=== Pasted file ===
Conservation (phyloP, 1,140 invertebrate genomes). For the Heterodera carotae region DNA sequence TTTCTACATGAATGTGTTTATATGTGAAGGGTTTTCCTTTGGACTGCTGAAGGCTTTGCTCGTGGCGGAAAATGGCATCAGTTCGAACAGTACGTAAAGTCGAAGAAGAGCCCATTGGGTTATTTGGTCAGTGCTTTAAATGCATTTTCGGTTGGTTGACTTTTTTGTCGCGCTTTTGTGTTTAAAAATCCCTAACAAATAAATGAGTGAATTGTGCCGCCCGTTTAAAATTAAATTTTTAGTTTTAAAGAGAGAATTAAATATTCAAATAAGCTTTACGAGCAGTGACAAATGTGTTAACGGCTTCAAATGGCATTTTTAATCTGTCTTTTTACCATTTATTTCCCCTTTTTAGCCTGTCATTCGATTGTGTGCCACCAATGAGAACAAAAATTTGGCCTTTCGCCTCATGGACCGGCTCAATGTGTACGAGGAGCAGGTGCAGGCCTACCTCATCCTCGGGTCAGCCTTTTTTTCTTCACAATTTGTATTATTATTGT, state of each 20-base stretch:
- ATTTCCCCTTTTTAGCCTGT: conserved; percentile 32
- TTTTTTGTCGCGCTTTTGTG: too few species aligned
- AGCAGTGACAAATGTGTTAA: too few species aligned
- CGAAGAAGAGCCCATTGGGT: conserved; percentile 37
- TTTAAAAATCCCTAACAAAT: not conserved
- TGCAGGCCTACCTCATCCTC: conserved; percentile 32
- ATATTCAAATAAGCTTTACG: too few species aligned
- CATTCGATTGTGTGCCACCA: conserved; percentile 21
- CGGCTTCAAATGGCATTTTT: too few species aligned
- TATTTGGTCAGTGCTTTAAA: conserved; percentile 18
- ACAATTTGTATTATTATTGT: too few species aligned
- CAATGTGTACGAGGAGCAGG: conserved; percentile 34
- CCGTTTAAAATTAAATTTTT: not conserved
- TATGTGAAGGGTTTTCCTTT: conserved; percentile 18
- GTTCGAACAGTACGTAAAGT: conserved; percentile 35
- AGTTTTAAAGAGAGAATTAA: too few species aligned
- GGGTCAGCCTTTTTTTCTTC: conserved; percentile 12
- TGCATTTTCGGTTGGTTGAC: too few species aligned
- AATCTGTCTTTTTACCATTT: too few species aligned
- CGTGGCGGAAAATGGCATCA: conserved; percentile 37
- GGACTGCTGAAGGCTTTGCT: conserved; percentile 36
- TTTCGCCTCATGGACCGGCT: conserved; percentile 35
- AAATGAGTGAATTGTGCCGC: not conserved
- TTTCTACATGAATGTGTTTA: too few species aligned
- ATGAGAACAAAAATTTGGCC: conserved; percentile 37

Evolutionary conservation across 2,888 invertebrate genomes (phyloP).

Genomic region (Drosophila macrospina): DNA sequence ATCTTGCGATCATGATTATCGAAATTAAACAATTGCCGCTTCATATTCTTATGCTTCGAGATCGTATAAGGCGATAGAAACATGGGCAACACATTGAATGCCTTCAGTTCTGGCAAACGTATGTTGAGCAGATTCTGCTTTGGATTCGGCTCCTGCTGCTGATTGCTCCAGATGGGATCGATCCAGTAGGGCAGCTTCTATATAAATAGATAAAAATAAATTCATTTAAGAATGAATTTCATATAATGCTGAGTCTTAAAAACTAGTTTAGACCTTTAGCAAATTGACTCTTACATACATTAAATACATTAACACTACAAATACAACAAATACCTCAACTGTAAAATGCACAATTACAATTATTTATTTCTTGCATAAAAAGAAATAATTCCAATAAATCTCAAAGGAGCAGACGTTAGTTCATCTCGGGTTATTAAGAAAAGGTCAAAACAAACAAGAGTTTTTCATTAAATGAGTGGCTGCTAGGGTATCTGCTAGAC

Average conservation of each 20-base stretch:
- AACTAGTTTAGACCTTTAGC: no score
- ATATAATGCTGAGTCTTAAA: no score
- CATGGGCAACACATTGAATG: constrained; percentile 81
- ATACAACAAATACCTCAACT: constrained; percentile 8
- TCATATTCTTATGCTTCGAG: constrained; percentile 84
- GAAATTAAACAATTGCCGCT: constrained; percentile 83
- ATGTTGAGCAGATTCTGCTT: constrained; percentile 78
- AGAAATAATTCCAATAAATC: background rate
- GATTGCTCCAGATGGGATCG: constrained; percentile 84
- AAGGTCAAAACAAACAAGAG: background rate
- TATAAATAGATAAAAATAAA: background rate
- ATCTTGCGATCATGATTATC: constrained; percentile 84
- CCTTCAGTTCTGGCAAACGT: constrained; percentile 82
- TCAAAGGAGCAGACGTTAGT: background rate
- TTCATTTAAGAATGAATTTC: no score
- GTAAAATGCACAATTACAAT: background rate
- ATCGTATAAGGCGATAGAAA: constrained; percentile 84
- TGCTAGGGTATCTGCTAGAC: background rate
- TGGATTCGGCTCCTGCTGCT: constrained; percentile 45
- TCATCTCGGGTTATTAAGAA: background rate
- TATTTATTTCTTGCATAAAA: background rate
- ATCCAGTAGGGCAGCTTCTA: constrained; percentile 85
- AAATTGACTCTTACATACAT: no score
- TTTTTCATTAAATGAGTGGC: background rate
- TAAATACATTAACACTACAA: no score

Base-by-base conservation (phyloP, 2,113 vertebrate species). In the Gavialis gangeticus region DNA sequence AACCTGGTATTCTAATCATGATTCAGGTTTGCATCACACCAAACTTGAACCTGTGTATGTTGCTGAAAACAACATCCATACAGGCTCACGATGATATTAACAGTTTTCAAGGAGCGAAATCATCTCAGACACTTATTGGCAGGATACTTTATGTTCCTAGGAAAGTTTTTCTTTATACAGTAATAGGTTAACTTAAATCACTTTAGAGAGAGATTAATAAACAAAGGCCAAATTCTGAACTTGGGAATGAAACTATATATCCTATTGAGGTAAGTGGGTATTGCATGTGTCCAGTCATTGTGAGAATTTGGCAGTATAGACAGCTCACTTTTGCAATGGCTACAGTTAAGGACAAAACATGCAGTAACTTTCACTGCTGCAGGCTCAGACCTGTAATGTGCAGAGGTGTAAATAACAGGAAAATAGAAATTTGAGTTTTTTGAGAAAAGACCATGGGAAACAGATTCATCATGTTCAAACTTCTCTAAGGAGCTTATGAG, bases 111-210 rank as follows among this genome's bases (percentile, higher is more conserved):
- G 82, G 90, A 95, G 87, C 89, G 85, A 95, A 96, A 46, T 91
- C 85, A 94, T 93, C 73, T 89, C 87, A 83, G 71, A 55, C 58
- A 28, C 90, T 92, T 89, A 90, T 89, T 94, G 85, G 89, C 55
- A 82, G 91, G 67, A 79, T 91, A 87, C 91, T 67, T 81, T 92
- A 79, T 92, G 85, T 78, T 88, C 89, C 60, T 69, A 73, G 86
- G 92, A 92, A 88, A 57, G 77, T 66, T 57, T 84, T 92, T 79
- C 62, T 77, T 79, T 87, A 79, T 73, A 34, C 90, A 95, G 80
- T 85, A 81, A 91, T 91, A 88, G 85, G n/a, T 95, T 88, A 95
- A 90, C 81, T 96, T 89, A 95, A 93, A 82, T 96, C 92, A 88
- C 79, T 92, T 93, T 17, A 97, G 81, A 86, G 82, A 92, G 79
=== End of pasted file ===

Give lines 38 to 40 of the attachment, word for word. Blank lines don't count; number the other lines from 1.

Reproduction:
- GATTGCTCCAGATGGGATCG: constrained; percentile 84
- AAGGTCAAAACAAACAAGAG: background rate
- TATAAATAGATAAAAATAAA: background rate